Even Ben and Jerry's has a sustainability policy.
Even though "sustainability" may be interpreted differently in different companies, sustainability is something that corporate boards have come to expect of their managements.
Is it too much to expect our government and the people who run it to act as if they're conscious of its sustainability?
Corporations usually put an environmental spin on sustainability. Broadly, their sustainability efforts would lead them to recycle, not make too big a mess, and not kill their employees, customers and neighbors.
Our government, though, threatens to kill our economy. The hungrier it gets, the more it grows, the more the engine that ultimately feeds it -- the private sector, and specifically entrepreneurial capitalism -- shuts down.
I am reminded of two images. One is the "brood parasite" strategy of the common cuckoo, which lays its eggs in the nest of another species. The host dutifully raises the baby cuckoo as its own. The voracious cuckoo nestling demands more and more of the host until it crowds its nest mates out and works its host-parent to death.
The other image was a graph from a freshman-year Engineering 101 project on population growth. We were given the historical population figures for the City of Houston and for the United States up through 1970. Population data often plot as a straight line on semi-logarithmic paper; in this case Houston had a 12% annual growth rate, and the U.S. a 3% growth rate. When the curves were extrapolated, the conclusion was inescapable: by 2040, the curves intersect, so 100% of the U.S. population will reside in Houston.
The growth of government is unsustainable. In spite of high marginal tax rates on the wealthiest (and the poorest!) Americans, Government revenues are 15% of GDP, while Government spending is 26% of GDP.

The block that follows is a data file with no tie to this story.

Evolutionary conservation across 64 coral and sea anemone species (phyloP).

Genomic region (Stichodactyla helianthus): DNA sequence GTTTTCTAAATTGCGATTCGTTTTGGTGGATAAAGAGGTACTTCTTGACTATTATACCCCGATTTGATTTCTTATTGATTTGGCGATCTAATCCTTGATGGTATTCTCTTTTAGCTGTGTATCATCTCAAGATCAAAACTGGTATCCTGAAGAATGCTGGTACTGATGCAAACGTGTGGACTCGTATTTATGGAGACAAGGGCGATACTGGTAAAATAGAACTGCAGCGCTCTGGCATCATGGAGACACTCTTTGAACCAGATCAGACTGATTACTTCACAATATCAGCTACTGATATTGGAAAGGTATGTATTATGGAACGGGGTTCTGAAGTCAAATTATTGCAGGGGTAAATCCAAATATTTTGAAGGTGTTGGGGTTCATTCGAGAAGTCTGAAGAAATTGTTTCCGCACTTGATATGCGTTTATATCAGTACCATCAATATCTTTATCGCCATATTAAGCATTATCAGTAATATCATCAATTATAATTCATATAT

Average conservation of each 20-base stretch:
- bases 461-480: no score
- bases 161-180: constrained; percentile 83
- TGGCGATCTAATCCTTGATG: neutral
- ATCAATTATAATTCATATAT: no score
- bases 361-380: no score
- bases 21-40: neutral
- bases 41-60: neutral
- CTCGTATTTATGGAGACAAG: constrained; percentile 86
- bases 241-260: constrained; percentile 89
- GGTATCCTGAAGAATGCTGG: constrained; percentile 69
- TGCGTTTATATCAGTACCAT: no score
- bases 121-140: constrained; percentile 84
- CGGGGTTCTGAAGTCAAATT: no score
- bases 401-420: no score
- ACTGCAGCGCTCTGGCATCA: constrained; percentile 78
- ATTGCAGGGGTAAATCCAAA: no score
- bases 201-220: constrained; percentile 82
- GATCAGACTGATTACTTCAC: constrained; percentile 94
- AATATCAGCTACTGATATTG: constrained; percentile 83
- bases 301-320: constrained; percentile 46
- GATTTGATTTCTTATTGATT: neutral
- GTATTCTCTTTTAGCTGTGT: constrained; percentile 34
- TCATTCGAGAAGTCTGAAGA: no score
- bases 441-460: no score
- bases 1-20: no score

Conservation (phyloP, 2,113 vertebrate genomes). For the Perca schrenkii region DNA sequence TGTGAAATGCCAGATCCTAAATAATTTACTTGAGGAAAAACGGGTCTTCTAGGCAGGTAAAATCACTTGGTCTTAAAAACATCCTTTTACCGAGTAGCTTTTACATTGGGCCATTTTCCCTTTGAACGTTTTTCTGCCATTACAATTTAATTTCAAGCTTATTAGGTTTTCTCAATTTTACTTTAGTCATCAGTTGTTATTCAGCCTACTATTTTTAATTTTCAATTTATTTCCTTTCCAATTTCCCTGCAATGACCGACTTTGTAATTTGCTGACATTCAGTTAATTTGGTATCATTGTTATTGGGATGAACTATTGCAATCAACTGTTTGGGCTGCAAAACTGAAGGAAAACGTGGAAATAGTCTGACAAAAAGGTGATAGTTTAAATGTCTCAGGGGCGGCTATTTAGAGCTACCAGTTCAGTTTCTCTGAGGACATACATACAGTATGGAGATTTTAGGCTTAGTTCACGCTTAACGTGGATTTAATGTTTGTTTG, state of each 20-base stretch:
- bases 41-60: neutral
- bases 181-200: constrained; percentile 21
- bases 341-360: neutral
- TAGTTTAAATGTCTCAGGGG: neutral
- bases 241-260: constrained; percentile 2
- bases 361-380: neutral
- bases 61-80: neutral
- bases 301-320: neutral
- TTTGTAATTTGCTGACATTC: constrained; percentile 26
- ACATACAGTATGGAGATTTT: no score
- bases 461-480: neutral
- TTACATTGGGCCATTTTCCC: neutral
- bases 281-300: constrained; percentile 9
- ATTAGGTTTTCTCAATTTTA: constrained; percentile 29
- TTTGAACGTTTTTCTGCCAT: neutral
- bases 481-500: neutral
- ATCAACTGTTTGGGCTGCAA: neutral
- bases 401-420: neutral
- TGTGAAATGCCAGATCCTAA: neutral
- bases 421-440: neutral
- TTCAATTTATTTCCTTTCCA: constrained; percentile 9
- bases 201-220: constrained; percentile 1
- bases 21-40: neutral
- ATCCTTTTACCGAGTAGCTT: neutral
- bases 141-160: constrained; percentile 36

Healthy corporations are forced by competition to trim deadwood. The alternative is a drag on earnings, reduced competitiveness, ultimately leading to bankruptcy or acquisition by a stronger competitor.
Government doesn't know these market forces. Every single dollar of Government expenditures has a built-in constituency who will fight to the death before letting go the teat. Have you ever known a Government program to shrink? More commonly, the bureaucracy spends money lobbying to expand its sphere of influence.
To make matters worse, we've become conditioned to expect Government to provide the ultimate solution to all problems, from providing us jobs, to making the air cleaner than Yellowstone, to making our kids stop eating so much junk food and making our toilets not waste water. Excessive regulation is strangling the host.
The only possible fix for our economic woes is to unleash the mighty pent-up engine which is the American Capitalist Economy.
I'd do this by:
Reforming the tax code. President Obama favors high tax rates out of "fairness", even if it can be shown that lower rates increase Government revenues. The increasingly progressive income tax may make us feel more "fair", but it is why tax revenues lag. The "rich" will always be willing to money on lawyers, accountants or moving vans, if that's what it takes to avoid what they perceive to be excessive taxes. The tax code needs to be flatter with fewer (or no) loopholes. The capital gains tax needs to be intelligently-structured to encourage innovation, capital formation and job growth, class envy be damned.
Reforming entitlements. That may mean means-testing or it may mean increasing the age of eligibility for benefits. But most importantly it means no new entitlements until we figure out how to pay for our current obligations. Period.
- Reforming the Federal budgeting process. Start with -10% as a baseline, not +8%. Cut departments and regulation wherever possible. Reconsider the role of the Departments of Energy and Education, for starters. Take away EPA's trump card to stifle development wherever it strikes their fancy.
The warning signs are there for anyone who cares to pay attention. Government has grown beyond the economy's ability to sustain it.
Cross-posted at stevemaley.com.